US6039121A (en) 1997-02-20 2000-03-21 Rangewest Technologies Ltd. Enhanced lift method and apparatus for the production of hydrocarbons
GB9704181D0 (en) 1997-02-28 1997-04-16 Thompson James Apparatus and method for installation of ducts
US5923170A (en) 1997-04-04 1999-07-13 Vector Magnetics, Inc. Method for near field electromagnetic proximity determination for guidance of a borehole drill
US5926437A (en) 1997-04-08 1999-07-20 Halliburton Energy Services, Inc. Method and apparatus for seismic exploration
US5984578A (en) 1997-04-11 1999-11-16 New Jersey Institute Of Technology Apparatus and method for in situ removal of contaminants using sonic energy
US5802870A (en) 1997-05-02 1998-09-08 Uop Llc Sorption cooling process and system
GB2362463B (en) 1997-05-02 2002-01-23 Baker Hughes Inc A system for determining an acoustic property of a subsurface formation
AU8103998A (en) 1997-05-07 1998-11-27 Shell Internationale Research Maatschappij B.V. Remediation method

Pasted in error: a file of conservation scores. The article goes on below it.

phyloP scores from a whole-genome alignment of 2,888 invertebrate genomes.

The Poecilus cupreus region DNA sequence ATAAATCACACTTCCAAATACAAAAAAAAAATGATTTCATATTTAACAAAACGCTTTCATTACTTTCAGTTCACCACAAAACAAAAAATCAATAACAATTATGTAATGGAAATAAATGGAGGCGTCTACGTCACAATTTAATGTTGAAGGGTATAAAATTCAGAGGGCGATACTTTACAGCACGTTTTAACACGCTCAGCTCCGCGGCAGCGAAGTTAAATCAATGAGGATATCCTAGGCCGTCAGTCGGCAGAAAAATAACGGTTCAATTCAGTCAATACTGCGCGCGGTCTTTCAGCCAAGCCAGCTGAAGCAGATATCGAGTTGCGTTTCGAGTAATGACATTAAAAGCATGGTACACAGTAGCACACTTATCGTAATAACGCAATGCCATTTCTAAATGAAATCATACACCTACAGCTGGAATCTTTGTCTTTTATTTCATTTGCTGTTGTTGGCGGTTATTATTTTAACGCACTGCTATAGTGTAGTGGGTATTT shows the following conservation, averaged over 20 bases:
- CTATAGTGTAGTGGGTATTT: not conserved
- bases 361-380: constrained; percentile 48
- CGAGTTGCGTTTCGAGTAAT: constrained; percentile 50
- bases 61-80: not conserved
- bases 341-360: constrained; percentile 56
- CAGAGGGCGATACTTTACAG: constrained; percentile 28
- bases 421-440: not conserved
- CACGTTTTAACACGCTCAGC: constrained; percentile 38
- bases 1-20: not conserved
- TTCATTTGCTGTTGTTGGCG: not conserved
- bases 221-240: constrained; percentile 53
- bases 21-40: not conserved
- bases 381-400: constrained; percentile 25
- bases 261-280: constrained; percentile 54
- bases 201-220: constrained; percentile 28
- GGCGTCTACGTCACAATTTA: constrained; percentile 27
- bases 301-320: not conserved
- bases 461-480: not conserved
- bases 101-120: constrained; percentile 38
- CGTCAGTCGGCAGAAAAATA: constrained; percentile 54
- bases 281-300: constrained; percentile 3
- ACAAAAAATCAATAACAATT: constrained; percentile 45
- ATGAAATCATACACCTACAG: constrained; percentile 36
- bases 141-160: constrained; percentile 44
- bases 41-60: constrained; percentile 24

US6023554A (en) 1997-05-20 2000-02-08 Shell Oil Company Electrical heater
US5927408A (en) * 1997-05-22 1999-07-27 Bucyrus International, Inc. Head brake release with memory and method of controlling a drill head
EA001706B1 (en) 1997-06-05 2001-06-25 Шелл Интернэшнл Рисерч Маатсхаппий Б.В. Remediation method
US6102122A (en) 1997-06-11 2000-08-15 Shell Oil Company Control of heat injection based on temperature and in-situ stress measurement
US6050348A (en) 1997-06-17 2000-04-18 Canrig Drilling Technology Ltd. Drilling method and apparatus
US7796720B1 (en) * 1997-06-19 2010-09-14 European Organization For Nuclear Research Neutron-driven element transmuter
US5984010A (en) 1997-06-23 1999-11-16 Elias; Ramon Hydrocarbon recovery systems and methods
CA2208767A1 (en) 1997-06-26 1998-12-26 Reginald D. Humphreys Tar sands extraction process
WO1999001640A1 (en) 1997-07-01 1999-01-14 Alexandr Petrovich Linetsky Method for exploiting gas and oil fields and for increasing gas and crude oil output